October 21, 2020 | Lubbock Avalanche-Journal
By Matt Dotray
Despite Lubbock's low unemployment rate, which was around 3% before the COVID-19 pandemic, more than 40% of Lubbock's households are still struggling to pay for basic expenses.
That percentage has probably grown — Lubbock's unemployment rate was 6.1% in September, according to the most recent numbers from the Texas Workforce Commission.
For the past two years, the Lubbock Area United Way has attempted to shine a light on the number of households struggling financially. United Ways' annual community status report argues that simply looking at the number of residents living below the federal government's poverty line doesn't paint the full picture, because families living just above that poverty level can't pay for high healthcare costs, high childcare costs and can't save money for an unforeseen emergency.
United Way calls this group ALICE, which stands for Asset Limited, Income Constrained, Employed. United Way defines ALICE as households that earn more than the Federal Poverty Level, but less than the basic cost of living in Lubbock County.
United Way's annual community status report first identified this group as a growing issue in Lubbock in the 2019 community status report, and again in this year's report. The 2020 community status report says 19% of Lubbock households live below poverty level, while an additional 23% of households live below the ALICE line.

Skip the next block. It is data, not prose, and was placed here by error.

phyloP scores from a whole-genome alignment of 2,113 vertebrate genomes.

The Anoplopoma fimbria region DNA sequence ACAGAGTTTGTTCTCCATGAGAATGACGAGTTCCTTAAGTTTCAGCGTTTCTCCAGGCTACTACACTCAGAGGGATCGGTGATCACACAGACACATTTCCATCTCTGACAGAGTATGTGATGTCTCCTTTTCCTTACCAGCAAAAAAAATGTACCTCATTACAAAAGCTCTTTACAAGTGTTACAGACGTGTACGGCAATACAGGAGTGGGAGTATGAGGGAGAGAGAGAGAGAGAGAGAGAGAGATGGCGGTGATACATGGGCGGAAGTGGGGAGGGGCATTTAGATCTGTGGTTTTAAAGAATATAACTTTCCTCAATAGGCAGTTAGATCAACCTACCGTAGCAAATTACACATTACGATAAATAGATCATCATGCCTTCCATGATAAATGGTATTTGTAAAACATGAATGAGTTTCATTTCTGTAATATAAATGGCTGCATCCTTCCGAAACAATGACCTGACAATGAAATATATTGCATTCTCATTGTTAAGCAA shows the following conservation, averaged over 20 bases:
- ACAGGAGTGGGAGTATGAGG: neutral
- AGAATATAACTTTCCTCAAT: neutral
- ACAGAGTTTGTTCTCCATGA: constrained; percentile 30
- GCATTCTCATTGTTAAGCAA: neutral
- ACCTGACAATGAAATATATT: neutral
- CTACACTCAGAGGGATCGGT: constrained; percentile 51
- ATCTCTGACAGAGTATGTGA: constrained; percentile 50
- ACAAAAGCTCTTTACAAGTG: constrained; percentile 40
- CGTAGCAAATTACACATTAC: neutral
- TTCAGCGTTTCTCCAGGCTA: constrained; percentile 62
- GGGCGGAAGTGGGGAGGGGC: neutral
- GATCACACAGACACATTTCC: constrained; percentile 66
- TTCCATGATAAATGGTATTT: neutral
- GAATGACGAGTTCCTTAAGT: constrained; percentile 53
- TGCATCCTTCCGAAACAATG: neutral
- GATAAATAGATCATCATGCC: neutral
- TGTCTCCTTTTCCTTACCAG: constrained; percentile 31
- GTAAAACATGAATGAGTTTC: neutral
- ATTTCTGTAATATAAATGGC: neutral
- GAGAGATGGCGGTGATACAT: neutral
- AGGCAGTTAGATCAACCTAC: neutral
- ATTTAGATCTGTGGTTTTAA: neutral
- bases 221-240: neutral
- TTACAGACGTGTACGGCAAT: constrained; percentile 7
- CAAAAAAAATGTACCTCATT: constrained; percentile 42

Added together, 42% of households in Lubbock County struggle to afford basic needs. And ALICE families may not be able to receive helpful assistance because they're listed above the poverty level.
"When 40% of American households do not earn enough to cover basic expenses, it proves a structural economic problem," the Lubbock Area United Way points out in its latest community status report. "Wages simply are not keeping pace with increases in cost of living across the nation."
The median household income from 2014-2018 in Lubbock County was $50,473, according to the U.S. Census Bureau. United Way says the estimated survival budget for a family of four in Lubbock County is $51,864.
"This reflects the bare minimum a household needs to live and work today," the report says. "It does not include savings for emergencies, future goals, or unexpected global pandemics."
United Way identifies the cost of child care as a growing strain on family budgets. Unexpected health care costs are the largest factor driving families into poverty.
United Way hosted its Mid-Campaign Report luncheon on Wednesday. Campaign Chair AJ Martinez announced $3.5 million has been raised so far through community contributions, which places United Way at 61.3% to the 2020 goal of $5.7 million.